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Provider Status for Pharmacists: Call to Action or Distant Dream?

By: Samantha Schmidt, PharmD Candidate c/o 2014, Palm Beach Atlantic University

The role of pharmacists in healthcare has grown exponentially over the years. Pharmacists now provide advanced patient-centered care services including coordination of medications during transitions of care, comprehensive medication reviews with medication monitoring, chronic disease management, disease education, prevention and wellness services, and patient education. Unfortunately, pharmacists are not listed as healthcare providers in the non-physician section of the Social Security Act, which deprives them of compensation for comprehensive patient-centered care under Medicare Part B.1 This omission impedes the integration of pharmacists into innovative healthcare delivery models like patient-centered medical homes (PCMH) and accountable care organizations (ACO), both of which are being brought forth by the Affordable Care Act (ACA).1

Proper medication use is essential to improve quality of life and to ensure that health outcomes are achieved in a cost-effective manner. In the United States, more than 1.5 million preventable medication-related adverse events occur every year.2 It costs Medicare, whose enrollees are people aged 65 and older, $887 million every year to treat preventable medication errors.2 Pharmacists have extensive education and training in the use of medications for the treatment, management, and prevention of disease and can be an essential part of the healthcare team.3 One simple tactic to improve patient outcomes and decrease costs is for pharmacists, working with physicians, to have a greater role in managing patients’ medications.3

Recently, Governor Jerry Brown of California signed a bill (SB 493) that establishes Advanced Practice Pharmacists (APP), giving new authorities to licensed pharmacists.1 SB 493 will allow APPs to perform patient assessments, order and interpret drug therapy, refer patients to other healthcare providers, and initiate, adjust, and discontinue drug therapy (according to established protocols with physicians).1 Although this bill does not address compensation, it is a major step toward provider status recognition for pharmacists.1 The American Pharmacists Association, along with other professional pharmacy organizations, needs each and every pharmacist and pharmacy student to take an active role in making this change. The time to act is now.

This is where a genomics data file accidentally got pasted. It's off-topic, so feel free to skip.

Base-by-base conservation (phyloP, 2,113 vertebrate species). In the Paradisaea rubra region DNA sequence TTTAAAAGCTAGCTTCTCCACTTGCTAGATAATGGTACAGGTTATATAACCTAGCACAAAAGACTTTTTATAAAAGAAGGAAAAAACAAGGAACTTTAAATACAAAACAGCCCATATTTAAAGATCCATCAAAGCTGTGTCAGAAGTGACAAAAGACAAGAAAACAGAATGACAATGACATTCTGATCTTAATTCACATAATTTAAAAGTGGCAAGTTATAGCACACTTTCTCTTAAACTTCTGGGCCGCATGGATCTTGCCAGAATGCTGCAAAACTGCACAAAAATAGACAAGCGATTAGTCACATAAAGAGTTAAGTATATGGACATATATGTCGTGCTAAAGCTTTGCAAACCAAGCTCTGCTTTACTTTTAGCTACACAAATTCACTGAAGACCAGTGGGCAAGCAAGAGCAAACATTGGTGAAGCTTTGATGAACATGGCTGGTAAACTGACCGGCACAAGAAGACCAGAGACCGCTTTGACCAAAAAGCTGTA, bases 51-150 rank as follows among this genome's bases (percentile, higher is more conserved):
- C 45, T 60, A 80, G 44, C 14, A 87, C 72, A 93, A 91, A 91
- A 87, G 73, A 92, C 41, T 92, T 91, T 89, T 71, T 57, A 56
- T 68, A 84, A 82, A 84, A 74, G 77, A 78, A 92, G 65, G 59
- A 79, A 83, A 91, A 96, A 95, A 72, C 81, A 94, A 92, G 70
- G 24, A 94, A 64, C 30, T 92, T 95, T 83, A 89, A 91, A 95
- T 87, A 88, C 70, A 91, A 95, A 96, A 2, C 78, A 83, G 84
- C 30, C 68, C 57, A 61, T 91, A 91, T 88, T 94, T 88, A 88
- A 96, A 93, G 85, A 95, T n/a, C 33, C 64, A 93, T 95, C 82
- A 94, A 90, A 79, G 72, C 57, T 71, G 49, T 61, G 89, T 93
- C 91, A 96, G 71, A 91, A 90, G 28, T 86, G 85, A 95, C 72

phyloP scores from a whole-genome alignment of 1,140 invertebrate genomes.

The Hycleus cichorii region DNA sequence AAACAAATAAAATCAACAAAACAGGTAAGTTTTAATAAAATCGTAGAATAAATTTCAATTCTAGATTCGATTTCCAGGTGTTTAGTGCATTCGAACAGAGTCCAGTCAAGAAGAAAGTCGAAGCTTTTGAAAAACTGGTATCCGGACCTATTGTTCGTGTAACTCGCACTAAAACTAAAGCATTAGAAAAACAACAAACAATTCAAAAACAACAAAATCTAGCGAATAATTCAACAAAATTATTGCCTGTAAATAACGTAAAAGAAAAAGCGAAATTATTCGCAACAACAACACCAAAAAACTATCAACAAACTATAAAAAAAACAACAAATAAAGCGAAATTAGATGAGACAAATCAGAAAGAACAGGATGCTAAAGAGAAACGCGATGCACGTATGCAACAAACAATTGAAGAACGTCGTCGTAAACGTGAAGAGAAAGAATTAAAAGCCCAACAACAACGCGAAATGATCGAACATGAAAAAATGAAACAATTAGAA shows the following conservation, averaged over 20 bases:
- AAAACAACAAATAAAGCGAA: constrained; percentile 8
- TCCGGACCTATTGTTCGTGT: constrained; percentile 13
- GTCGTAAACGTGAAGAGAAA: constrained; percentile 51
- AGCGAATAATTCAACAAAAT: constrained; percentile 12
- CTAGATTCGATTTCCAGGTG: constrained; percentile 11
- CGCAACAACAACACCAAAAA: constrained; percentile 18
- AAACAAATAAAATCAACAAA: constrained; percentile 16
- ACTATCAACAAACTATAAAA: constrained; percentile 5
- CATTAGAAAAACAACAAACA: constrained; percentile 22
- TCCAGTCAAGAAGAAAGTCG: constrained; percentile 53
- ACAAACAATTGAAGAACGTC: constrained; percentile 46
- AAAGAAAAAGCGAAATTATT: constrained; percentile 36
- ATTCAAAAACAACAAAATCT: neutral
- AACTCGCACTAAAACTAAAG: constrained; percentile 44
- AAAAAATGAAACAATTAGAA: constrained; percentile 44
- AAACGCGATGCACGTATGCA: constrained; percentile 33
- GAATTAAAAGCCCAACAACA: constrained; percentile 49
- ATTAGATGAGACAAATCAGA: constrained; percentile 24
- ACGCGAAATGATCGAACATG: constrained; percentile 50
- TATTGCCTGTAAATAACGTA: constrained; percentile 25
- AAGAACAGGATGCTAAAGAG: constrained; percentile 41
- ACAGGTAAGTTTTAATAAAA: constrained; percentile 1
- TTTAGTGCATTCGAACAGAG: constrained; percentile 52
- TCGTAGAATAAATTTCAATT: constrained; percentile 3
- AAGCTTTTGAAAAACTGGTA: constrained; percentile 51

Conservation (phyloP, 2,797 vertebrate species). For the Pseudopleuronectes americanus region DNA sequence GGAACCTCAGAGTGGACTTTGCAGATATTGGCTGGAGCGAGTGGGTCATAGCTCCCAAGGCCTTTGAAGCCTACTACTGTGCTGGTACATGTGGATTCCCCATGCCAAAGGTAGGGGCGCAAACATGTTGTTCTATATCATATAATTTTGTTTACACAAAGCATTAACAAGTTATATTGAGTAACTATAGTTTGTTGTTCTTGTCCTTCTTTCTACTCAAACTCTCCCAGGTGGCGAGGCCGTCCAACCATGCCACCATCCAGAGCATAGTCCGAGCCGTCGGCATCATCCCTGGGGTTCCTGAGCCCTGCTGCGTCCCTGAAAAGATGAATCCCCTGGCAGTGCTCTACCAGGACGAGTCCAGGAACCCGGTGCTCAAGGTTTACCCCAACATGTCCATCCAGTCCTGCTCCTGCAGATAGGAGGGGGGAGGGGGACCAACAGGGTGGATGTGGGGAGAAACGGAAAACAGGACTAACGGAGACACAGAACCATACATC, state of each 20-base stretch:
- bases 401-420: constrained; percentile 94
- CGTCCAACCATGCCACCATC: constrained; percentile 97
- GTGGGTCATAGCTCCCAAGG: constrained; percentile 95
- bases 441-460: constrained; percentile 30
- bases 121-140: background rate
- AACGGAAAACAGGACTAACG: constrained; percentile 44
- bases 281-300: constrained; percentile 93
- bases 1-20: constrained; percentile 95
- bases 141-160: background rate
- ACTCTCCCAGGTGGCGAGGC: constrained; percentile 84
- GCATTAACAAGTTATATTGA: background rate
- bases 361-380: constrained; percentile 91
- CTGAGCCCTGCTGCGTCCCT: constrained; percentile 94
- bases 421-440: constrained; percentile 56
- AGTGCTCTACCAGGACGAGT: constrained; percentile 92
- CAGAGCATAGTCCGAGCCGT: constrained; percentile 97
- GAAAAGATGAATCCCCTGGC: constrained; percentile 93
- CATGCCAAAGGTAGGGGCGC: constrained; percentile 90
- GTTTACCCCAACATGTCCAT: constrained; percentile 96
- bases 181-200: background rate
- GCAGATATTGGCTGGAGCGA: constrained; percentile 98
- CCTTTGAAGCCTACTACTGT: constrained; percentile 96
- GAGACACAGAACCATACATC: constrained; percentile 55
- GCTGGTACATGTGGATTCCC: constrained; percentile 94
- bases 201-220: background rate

Please visit: http://www.pharmacist.com/providerstatusrecognition


  1. American Pharmacists Association. Provider status: what pharmacists need to know now. Available at: http://www.pharmacist.com/provider-status-what-pharmacists-need-know-now. Updated September 2013. Accessed October 21, 2013.
  2. Institute of Medicine. Report brief: preventing medication errors. Available at: http://www.iom.edu/~/media/Files/Report%20Files/2006/Preventing-Medication-Errors-Quality-Chasm-Series/medicationerrorsnew.pdf. Updated July 2006. Accessed on October 21, 2013.
  3. Chisholm-Burns MA, Kim Lee J, Spivey CA, et al. US pharmacists’ effect as team members on patient care: systematic review and meta-analyses. Med Care. 2010;48:923–33.
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